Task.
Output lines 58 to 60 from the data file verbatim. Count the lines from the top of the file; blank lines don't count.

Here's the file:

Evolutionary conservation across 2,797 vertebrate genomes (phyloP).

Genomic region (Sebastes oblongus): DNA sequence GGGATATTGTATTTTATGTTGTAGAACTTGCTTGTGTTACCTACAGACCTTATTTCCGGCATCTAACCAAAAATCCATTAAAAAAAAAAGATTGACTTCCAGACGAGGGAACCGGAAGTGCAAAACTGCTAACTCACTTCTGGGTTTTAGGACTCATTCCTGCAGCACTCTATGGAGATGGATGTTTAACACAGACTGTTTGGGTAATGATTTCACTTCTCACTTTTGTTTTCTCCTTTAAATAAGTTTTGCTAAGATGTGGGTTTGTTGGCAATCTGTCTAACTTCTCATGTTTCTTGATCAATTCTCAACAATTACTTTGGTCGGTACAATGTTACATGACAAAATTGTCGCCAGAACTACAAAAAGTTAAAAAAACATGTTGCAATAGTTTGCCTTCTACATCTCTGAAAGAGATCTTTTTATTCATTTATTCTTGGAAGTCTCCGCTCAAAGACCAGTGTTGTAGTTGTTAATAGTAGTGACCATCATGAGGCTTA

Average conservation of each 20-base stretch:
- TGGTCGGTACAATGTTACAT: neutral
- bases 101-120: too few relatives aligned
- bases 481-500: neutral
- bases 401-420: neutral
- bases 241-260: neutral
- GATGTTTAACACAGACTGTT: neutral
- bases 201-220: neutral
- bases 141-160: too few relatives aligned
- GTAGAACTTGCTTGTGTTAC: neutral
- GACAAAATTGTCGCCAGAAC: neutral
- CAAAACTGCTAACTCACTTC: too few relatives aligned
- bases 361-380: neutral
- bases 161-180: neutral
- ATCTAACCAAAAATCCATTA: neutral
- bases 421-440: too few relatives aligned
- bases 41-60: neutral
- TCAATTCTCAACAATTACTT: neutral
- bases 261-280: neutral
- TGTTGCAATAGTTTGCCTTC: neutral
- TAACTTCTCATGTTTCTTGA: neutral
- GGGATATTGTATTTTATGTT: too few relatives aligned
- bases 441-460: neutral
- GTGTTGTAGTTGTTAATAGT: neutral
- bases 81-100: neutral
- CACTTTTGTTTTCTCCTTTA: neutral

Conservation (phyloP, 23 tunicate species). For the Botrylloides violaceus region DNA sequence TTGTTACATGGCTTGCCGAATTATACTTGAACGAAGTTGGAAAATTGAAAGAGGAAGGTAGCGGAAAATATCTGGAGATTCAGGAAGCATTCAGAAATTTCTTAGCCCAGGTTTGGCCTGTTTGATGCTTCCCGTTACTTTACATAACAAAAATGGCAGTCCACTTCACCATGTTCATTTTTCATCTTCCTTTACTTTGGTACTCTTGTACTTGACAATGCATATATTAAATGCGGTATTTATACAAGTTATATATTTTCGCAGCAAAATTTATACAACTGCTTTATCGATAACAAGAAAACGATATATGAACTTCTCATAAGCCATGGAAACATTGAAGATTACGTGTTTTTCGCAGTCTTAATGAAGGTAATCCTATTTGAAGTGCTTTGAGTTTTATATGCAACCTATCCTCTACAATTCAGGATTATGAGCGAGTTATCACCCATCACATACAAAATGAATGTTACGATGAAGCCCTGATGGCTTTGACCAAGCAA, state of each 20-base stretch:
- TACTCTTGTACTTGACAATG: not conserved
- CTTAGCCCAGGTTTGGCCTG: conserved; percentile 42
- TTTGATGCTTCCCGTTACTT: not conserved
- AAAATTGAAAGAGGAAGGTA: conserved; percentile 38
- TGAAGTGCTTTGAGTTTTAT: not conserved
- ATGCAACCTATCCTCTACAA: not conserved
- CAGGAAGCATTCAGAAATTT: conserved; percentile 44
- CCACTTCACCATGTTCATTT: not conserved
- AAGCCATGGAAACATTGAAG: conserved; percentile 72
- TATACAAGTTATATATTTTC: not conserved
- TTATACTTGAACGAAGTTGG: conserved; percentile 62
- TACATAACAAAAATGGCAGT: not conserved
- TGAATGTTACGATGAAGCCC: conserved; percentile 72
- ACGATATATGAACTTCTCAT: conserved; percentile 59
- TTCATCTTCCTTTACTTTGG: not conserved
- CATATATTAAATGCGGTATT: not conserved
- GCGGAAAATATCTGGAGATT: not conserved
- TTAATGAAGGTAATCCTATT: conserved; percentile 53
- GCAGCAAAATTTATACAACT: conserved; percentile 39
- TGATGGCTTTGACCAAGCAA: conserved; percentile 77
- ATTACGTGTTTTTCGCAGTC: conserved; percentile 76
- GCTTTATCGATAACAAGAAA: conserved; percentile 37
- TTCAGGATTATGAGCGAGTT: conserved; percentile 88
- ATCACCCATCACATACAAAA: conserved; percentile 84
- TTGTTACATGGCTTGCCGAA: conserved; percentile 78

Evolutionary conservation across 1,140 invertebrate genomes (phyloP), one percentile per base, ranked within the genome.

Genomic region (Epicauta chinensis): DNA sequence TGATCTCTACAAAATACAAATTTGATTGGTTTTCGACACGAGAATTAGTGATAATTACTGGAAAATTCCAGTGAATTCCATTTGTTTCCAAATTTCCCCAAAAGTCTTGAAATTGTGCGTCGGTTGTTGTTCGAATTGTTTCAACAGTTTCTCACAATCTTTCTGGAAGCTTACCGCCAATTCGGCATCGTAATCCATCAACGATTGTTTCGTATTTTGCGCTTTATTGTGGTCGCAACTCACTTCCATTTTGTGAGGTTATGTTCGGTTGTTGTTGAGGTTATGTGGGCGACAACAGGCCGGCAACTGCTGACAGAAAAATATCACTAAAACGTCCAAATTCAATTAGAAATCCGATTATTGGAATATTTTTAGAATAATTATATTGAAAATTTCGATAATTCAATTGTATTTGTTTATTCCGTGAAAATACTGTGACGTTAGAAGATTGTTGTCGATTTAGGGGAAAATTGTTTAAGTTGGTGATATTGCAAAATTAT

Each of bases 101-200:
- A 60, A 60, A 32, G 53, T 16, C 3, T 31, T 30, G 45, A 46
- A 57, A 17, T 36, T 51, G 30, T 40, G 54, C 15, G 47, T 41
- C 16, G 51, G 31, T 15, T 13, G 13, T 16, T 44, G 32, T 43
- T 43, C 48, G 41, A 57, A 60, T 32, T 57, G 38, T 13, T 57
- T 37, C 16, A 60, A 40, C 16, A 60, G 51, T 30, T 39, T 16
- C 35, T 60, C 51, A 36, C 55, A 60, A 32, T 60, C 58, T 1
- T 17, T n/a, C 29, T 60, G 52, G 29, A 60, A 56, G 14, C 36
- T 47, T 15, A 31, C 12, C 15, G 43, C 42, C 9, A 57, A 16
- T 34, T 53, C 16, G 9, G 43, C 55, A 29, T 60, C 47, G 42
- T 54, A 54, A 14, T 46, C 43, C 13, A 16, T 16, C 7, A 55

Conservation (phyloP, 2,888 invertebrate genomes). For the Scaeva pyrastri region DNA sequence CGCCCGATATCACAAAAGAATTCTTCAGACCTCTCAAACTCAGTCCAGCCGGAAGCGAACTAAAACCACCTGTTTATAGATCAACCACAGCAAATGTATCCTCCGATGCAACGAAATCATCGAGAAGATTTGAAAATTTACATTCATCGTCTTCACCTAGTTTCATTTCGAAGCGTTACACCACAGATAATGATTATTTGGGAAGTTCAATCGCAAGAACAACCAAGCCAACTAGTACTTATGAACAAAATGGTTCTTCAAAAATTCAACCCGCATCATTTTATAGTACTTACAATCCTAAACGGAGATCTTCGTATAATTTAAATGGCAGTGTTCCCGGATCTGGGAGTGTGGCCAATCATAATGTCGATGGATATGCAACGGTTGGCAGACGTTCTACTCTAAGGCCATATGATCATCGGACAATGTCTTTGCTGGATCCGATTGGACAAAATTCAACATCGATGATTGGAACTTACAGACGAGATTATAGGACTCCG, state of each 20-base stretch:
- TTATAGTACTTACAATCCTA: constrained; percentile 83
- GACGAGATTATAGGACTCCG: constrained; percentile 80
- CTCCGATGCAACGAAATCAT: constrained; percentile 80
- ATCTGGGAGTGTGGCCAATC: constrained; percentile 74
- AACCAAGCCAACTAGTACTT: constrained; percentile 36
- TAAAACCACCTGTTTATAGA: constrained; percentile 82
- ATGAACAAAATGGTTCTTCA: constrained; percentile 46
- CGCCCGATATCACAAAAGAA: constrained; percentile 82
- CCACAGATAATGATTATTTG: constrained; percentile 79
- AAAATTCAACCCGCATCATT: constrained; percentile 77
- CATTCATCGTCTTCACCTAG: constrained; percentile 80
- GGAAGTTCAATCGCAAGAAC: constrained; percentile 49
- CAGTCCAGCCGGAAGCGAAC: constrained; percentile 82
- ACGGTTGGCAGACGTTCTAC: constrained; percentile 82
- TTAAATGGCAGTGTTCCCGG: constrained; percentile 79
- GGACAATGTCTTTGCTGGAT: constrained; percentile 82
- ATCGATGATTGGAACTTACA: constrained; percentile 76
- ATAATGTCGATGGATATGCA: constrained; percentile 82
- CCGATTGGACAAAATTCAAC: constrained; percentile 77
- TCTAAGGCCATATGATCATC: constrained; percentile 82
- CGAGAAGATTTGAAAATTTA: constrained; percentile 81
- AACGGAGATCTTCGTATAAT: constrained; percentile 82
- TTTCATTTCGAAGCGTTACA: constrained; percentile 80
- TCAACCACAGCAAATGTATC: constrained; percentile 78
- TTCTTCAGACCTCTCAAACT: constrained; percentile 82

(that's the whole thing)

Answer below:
- A 60, A 60, A 32, G 53, T 16, C 3, T 31, T 30, G 45, A 46
- A 57, A 17, T 36, T 51, G 30, T 40, G 54, C 15, G 47, T 41
- C 16, G 51, G 31, T 15, T 13, G 13, T 16, T 44, G 32, T 43